Tens of millions of South Koreans instantly became a year or two younger Wednesday when a new law governing the country’s aging system took effect.
Before Wednesday, South Korea used three different systems to calculate ages, including one that means a baby born on December 31 could be 2 years old by the next day. It’s a practice President Yoon Suk Yeol, who took office in May 2022, promised to change.
A measure approved by South Korea’s parliament in December unifies the aging systems and adopts "international age" as its official way of calculating age.
"We expect legal disputes, complaints and social confusion that have been caused over how to calculate ages will be greatly reduced," Minister of Government Legislation Lee Wan-kyu said at a news briefing Monday.
Although the country has used the international age system – the one used by virtually everyone else – for legal and administrative purposes since 1962, Koreans have largely gone by their own system when determining how old they are.
The Korean age system
Babies in South Korea will no longer be 2 years old a day after theyre born after the country scrapped its unique aging system.(Photo credit should read JUNG YEON-JE/AFP via Getty Images)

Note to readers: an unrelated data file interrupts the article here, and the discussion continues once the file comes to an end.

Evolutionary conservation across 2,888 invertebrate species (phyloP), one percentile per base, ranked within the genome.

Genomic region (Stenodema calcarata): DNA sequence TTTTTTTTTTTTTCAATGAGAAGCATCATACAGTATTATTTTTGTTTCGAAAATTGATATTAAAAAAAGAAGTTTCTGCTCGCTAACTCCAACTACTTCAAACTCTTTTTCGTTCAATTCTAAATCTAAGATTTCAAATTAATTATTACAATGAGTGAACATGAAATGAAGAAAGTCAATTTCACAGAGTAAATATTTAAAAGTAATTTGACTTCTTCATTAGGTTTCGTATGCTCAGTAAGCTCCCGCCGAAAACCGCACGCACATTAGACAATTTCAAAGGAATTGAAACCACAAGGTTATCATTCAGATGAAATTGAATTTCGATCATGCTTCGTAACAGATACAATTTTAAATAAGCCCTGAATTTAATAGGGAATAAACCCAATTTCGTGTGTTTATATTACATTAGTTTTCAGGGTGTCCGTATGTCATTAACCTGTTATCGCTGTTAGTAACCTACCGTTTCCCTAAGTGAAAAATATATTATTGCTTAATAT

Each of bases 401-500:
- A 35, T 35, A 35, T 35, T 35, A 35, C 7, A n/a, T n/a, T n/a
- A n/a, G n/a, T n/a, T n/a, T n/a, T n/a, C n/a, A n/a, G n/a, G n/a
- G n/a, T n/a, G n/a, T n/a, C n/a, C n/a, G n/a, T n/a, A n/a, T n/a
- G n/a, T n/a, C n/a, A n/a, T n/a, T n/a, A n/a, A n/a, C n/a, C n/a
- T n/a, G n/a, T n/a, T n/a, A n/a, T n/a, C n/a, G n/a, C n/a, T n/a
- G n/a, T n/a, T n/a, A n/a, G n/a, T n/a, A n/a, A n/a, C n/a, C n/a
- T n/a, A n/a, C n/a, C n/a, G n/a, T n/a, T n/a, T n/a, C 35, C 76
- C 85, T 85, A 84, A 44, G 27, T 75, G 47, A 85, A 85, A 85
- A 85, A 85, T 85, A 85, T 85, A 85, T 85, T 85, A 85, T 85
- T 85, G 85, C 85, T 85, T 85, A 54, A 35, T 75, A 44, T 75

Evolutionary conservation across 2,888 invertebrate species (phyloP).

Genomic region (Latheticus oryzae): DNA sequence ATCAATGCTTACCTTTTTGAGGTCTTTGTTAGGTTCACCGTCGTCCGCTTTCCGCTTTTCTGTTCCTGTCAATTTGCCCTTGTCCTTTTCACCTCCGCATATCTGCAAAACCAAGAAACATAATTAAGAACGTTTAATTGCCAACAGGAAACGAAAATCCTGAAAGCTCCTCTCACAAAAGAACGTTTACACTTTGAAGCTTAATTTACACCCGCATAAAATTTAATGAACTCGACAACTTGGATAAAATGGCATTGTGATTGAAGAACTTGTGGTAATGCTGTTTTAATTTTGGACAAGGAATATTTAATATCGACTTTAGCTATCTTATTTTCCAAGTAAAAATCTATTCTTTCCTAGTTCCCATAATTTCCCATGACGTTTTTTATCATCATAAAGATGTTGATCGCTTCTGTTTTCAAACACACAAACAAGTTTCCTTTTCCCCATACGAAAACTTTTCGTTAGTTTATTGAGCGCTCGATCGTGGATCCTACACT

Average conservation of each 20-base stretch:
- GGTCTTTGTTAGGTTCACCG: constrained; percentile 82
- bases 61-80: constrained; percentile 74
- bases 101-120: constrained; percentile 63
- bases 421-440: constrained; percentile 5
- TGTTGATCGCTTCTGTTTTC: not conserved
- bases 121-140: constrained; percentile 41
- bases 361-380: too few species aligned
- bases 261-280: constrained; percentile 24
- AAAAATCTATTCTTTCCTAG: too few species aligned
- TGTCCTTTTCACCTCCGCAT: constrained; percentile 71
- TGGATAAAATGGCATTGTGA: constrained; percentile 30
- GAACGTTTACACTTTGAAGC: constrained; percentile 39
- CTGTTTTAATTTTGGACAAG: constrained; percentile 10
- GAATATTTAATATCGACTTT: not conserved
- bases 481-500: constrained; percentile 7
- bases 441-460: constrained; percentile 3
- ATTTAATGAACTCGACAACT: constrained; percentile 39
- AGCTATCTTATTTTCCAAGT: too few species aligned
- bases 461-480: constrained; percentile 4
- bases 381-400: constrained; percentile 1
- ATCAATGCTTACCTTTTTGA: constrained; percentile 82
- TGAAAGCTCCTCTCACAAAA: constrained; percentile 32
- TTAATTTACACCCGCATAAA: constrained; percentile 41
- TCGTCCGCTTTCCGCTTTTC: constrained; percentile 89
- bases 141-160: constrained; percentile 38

Under the old Korean age system, a baby is 1 year old when they are born. According to a Korean embassy, one of the many theories on why is that the nine months spent in the womb are counted and rounded up. Others believe it could be tied to an ancient Asian numerical system that didn’t include zero.
Then, on January 1, everyone turns a year older, regardless of the date on which you were born. This means a baby born in December 2022 would turn 2 years old on Jan. 1, 2023.
But there is another way Koreans calculate age. Under this system, babies are 0 when born, but everyone turns a year older on January 1, regardless of the date on which you were born. This means a baby born in December 2022 would turn 2 on January 1, 2024, despite the baby’s birthday being in December. This system is currently used for military conscription in Korea.
The Korean embassy says some people think this system is tied to the 60-year Chinese calendar cycle, and that Koreans used that cycle because there were no regular calendars. Ancient Koreans used the first day of the lunar calendar to add a year, but later switched to January 1 when Koreans started observing western calendars.
Before this week, a person in South Korea could be three different ages.